This bilateral integration activity is a powerful way to help kids with a variety of skills. Add it to your line up of hands-on, St. Patrick’s Day theme activities for therapy and promoting child development. Kids can draw the four leaf clover but also work on developing bilateral coordination, eye-hand coordination, visual motor integration, visual scanning, visual convergence, core strength, and so much more. Integrating all of these areas into functional tasks involves many components of development, and this activity can help in so many ways.
Kiddos with sensory or developmental problems might have trouble crossing mid-line. You might know a child who has trouble making both hands work together to accomplish a task like handwriting, cutting with scissors, tying shoes, buttoning a shirt, or catching a ball. Bilateral coordination is necessary for many functional activities!
Bilateral Integration and Functional Activities
Bilateral integration is an area of child development that involves different movements and systems. Coordination of visual systems include visual tracking and scanning as well as depth perception and peripheral vision. All of these skills need to be integrated into movement so that coordinated movement patterns can occur.
Then, there is the crossing midline component. Crossing the midline occurs developmentally, and this milestone is an important one that translates to laterality and coordinated use of both hands together in functional tasks.
Then, visual motor integration, where the eyes and body works together to perform daily tasks is another piece of the puzzle. One part of the developmental progression of these skill areas is symmetrical bilateral integration.
Symmetrical Bilateral Integration
In this stage of development, children bring their hands together at the midline. You’ll see this in small infants that bring their hands to their mouth. They then start to hold toys together with their hands. Later down the road, symmetrical bilateral integration skills are needed to clap, zipper and button a coat, and gross motor tasks, too such as hopping, jumping, and completing tasks like jumping jacks.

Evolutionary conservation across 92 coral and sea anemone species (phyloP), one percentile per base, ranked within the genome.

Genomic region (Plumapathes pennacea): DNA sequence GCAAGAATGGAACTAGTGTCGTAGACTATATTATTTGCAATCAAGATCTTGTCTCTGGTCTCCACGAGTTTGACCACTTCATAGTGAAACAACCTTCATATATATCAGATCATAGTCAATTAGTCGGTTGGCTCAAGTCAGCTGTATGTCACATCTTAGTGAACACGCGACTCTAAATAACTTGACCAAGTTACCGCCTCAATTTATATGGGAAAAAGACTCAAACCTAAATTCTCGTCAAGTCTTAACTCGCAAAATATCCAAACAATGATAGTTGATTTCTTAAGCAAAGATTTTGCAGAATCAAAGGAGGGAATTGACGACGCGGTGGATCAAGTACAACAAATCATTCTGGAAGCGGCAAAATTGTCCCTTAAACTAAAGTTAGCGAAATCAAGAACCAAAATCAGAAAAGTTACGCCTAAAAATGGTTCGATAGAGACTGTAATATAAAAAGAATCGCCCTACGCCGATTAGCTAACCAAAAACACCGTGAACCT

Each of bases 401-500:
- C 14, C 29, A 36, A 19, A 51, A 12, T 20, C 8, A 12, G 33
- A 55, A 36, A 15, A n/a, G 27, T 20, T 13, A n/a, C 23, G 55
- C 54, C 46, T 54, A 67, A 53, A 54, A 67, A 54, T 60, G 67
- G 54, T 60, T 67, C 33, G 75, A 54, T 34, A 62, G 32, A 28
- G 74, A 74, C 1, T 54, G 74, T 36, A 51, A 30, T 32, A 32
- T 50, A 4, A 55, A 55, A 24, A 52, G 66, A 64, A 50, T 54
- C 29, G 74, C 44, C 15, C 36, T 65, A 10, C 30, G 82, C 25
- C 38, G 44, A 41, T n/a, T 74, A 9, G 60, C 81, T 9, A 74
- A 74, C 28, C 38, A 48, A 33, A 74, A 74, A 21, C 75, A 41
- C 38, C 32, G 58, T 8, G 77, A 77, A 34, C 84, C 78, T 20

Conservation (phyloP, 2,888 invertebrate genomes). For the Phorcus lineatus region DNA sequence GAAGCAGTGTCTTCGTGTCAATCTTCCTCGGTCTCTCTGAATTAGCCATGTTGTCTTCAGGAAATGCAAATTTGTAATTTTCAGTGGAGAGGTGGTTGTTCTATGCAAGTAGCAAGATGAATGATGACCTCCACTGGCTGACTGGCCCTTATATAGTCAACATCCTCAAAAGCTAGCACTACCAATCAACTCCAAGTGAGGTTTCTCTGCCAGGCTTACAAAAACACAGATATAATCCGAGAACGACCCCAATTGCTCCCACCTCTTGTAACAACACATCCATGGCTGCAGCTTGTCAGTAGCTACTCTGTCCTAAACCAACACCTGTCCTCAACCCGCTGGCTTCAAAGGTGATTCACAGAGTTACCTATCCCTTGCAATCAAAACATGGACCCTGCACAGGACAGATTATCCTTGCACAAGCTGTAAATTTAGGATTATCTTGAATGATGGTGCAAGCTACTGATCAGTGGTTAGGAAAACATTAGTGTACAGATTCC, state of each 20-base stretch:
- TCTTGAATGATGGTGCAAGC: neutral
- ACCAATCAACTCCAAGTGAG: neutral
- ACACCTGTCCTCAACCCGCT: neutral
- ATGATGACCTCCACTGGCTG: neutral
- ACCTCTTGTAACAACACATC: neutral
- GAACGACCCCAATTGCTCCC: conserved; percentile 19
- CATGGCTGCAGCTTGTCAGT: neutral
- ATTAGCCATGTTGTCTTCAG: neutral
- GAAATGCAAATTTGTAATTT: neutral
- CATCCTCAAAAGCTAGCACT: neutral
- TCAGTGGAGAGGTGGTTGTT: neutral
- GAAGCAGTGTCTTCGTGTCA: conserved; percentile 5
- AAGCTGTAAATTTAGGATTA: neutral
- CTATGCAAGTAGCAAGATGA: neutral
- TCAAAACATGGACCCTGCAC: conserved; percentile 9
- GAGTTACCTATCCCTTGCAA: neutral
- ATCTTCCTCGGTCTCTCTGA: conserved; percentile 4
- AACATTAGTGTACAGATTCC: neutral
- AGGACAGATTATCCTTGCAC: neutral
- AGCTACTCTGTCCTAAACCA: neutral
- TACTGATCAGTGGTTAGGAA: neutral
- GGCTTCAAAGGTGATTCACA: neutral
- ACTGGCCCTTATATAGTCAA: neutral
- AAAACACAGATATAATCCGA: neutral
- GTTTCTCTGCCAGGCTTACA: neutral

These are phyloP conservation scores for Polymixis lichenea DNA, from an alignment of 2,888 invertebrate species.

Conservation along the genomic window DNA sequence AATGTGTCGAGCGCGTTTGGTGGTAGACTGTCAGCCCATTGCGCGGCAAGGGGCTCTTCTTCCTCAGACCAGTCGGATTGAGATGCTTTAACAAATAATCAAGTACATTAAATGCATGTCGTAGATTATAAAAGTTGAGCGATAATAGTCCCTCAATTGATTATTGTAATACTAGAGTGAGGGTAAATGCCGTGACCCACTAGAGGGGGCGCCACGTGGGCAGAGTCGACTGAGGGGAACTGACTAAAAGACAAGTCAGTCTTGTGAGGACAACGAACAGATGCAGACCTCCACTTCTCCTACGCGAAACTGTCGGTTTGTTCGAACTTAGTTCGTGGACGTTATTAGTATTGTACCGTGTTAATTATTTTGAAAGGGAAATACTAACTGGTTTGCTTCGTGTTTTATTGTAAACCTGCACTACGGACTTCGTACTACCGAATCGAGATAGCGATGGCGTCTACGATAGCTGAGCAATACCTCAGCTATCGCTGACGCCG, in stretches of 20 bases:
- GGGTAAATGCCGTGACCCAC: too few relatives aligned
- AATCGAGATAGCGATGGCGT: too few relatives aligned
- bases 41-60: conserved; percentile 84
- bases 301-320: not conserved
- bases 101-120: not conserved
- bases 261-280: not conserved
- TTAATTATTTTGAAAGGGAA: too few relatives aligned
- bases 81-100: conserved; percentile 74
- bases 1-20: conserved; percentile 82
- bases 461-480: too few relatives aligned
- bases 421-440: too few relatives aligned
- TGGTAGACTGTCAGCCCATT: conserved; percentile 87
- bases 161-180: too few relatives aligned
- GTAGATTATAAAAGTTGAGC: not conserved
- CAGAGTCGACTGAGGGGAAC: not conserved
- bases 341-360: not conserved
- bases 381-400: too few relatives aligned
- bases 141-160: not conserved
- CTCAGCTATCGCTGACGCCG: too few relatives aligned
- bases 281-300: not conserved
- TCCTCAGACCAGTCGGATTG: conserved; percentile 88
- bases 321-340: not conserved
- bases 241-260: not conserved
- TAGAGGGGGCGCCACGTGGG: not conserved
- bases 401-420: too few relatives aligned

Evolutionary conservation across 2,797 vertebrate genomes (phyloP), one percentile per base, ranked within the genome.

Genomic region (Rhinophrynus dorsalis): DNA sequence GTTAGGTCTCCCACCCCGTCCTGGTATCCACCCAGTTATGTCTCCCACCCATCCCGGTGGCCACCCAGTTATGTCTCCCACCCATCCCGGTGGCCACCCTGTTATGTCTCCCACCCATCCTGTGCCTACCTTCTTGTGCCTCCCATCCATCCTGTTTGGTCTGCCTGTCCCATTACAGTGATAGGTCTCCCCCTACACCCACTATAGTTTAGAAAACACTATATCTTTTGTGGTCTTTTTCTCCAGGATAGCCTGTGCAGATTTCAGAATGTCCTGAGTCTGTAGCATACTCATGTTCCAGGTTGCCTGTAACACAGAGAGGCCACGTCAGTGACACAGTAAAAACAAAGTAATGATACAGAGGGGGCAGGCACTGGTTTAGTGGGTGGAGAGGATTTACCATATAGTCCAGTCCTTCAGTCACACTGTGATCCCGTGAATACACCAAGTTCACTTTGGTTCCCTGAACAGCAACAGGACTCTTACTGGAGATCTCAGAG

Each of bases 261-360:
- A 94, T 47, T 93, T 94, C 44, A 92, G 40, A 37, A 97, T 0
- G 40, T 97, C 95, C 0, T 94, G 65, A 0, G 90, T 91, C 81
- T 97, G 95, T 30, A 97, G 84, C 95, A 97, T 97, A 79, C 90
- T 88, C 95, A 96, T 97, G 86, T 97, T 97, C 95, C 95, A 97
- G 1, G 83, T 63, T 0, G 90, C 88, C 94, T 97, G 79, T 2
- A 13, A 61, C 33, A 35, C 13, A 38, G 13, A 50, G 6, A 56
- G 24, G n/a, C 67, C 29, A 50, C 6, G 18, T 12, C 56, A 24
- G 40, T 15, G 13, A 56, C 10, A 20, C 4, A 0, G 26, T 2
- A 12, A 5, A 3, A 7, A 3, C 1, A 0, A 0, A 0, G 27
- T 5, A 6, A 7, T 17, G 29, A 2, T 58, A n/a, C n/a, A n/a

Progression beyond symmetrical development relies on this developmental stage. And skills like asymmetrical bilateral integration, crossing the midline are founded on progression of this early developmental stage.
Gross motor and fine motor activities are needed for activities where each hand does the same job (jumping jacks, movement games like the Hokey Pokey, and pulling up pants). Other tasks require both hands to do different jobs in a coordinated way (holding the paper and writing with a pencil, holding paper and cutting with scissors, tying shoes, fastening a zipper, weaving a loom, or putting on a coat).
Bilateral Integration Activity for Kids
Four Leaf Clover Bilateral Activity
- While drawing, watch the child for stiffness in the hand, wrist, or arm.
- Be aware of whole body movements. Arm motions should come from the shoulders.
- Remind the child to keep their eyes fixed on the dot at the center of the clover.
- Remind the child to keep the writing utensils in contact with the paper. They shouldn’t lift the crayons at all.
- Watch for bilateral coordination, ensuring that both arms are moving at the same speed, distance, and positioning.
- Draw the four leaf clover on paper and have the child sit to perform the re-tracing activity.
- Do this activity on a driveway or sidewalk using chalk.
- Draw in the air with pointer fingers.
- Draw in a sand table.
- Use finger paints.
- Use ribbon sticks in the air.
- Use musical instruments like bells or maracas.
Rainbow Handwriting Kit– This resource pack includes handwriting sheets, write the room cards, color worksheets, visual motor activities, and so much more. The handwriting kit includes:
- Write the Room, Color Names: Lowercase Letters
- Write the Room, Color Names: Uppercase Letters
- Write the Room, Color Names: Cursive Writing
- Copy/Draw/Color/Cut Color Worksheets
- Colors Roll & Write Page
- Color Names Letter Size Puzzle Pages
- Flip and Fill A-Z Letter Pages
- Colors Pre-Writing Lines Pencil Control Mazes
- This handwriting kit now includes a bonus pack of pencil control worksheets, 1-10 fine motor clip cards, visual discrimination maze for directionality, handwriting sheets, and working memory/direction following sheet! Valued at $5, this bonus kit triples the goal areas you can work on in each therapy session or home program.
Colleen Beck, OTR/L has been an occupational therapist since 2000, working in school-based, hand therapy, outpatient peds, EI, and SNF. Colleen created The OT Toolbox to inspire therapists, teachers, and parents with easy and fun tools to help children thrive. Read her story about going from an OT making $3/hour (after paying for kids’ childcare) to a full-time OT resource creator for millions of readers. Want to collaborate? Send an email to firstname.lastname@example.org.
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